Test Planning – Evaluating the system concept to plan verification and validation by test. Trade-offs involved in test decisions; maturity at different phases; level of detail. System analysis for test planning; analyzing and evaluating alternatives; test resource planning; establishing a test baseline; developing a test schedule; change management; Test and Evaluation Master Plan (TEMP); tisk management as a test planning tool.

Integration Testing – How to successfully manage the intricate aspects of system integration testing; level of integration planning; managing complex system integration; work-arounds. Development test concepts; integration test planning (parallel/serial test sequencing, scheduling); preferred order of events; component testing; conducting integration tests for complex systems; work-arounds for anomalies and failures.

Test Conduct – How to perform testing; differences in testing for design proof, first article qualification, recurring production acceptance; rules for test conduct. Testing for different purposes, verification vs. validation; test procedures and test records; prerequisites management; readiness certification, test constraints, test article configuration; troubleshooting and anomaly handling; measures of success and indicators of difficulty; test tools.

Data Collection, Analysis, and Reporting – Statistical methods; test data collection and analysis; report formats and records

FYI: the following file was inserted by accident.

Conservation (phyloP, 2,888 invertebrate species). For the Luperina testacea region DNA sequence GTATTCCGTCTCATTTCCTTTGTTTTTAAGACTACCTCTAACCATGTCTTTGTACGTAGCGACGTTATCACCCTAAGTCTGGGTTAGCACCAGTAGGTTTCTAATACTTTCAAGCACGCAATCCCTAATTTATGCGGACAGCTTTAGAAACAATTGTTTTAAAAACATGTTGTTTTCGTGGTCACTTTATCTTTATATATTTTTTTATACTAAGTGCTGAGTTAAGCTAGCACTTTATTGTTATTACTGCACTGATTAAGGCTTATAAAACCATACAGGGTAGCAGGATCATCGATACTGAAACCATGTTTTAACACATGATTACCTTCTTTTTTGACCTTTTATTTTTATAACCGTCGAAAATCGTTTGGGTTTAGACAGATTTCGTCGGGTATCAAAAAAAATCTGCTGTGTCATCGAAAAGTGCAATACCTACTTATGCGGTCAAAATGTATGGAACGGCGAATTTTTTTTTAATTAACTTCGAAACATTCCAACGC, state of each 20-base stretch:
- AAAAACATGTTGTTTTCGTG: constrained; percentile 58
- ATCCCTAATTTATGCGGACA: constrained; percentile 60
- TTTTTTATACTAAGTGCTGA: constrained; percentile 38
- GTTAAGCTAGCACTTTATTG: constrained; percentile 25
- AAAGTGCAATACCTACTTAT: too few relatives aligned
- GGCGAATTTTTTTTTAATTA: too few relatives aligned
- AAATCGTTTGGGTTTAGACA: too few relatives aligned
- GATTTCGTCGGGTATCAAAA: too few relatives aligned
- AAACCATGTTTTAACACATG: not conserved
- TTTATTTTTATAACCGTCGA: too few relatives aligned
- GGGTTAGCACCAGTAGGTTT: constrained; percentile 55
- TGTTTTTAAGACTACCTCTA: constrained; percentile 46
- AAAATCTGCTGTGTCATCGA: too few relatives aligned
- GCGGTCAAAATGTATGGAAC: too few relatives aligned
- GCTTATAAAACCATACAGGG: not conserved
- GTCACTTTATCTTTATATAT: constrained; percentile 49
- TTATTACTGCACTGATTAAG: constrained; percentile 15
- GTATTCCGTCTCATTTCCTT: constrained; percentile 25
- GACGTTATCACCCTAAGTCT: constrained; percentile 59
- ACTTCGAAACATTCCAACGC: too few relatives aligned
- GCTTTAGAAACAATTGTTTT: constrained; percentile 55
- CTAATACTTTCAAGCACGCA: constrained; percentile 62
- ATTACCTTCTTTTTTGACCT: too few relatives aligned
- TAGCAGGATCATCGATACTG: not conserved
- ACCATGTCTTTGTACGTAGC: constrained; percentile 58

Continuing Education: This course qualifies for 1.4 CEUs or 14 PDUs

Qualified Instructors for this course

Dr. Eric Honour, CSEP, INCOSE Fellow, and former INCOSE President, has been in international leadership of the engineering of systems for over 20 years, part of a 40+ year career of complex systems development and operation. His energetic and informative presentation style actively involves class participants. He was the founding Chair of the INCOSE Technical Board in 1994, and served as Director of the Systems Engineering Center of Excellence (SECOE). He was selected in 2000 for Who’s Who in Science and Technology and in 2004 as an INCOSE Founder. He is on the editorial board for Systems Engineering. He has been a successful entrepreneur, systems engineer, engineering manager, and program manager at Harris Information Systems, E-Systems Melpar, and Singer Link, preceded by nine years as a US Naval Officer flying P-3 aircraft. He has led or contributed to the development of 17 major systems.. Dr. Honour has a BSSE (Systems Engineering) from the US Naval Academy, MSEE from the Naval Postgraduate School, and PhD from the University of South Australia based on his ground-breaking work to quantify the value of systems engineering. Dr. Scott Workinger has led innovative technology development efforts in complex, risk-laden environments for 30 years in the fields of manufacturing (automotive, glass, optical fiber), engineering and construction (nuclear, pulp & paper), and information technology (expert systems, operations analysis, CAD, collaboration technology). He currently teaches courses on program management and engineering and consults on strategic management and technology issues. Scott has a B.S in Engineering Physics from Lehigh University, an M.S. in Systems Engineering from the University of Arizona, and a Ph.D. in Civil and Environment Engineering from Stanford University.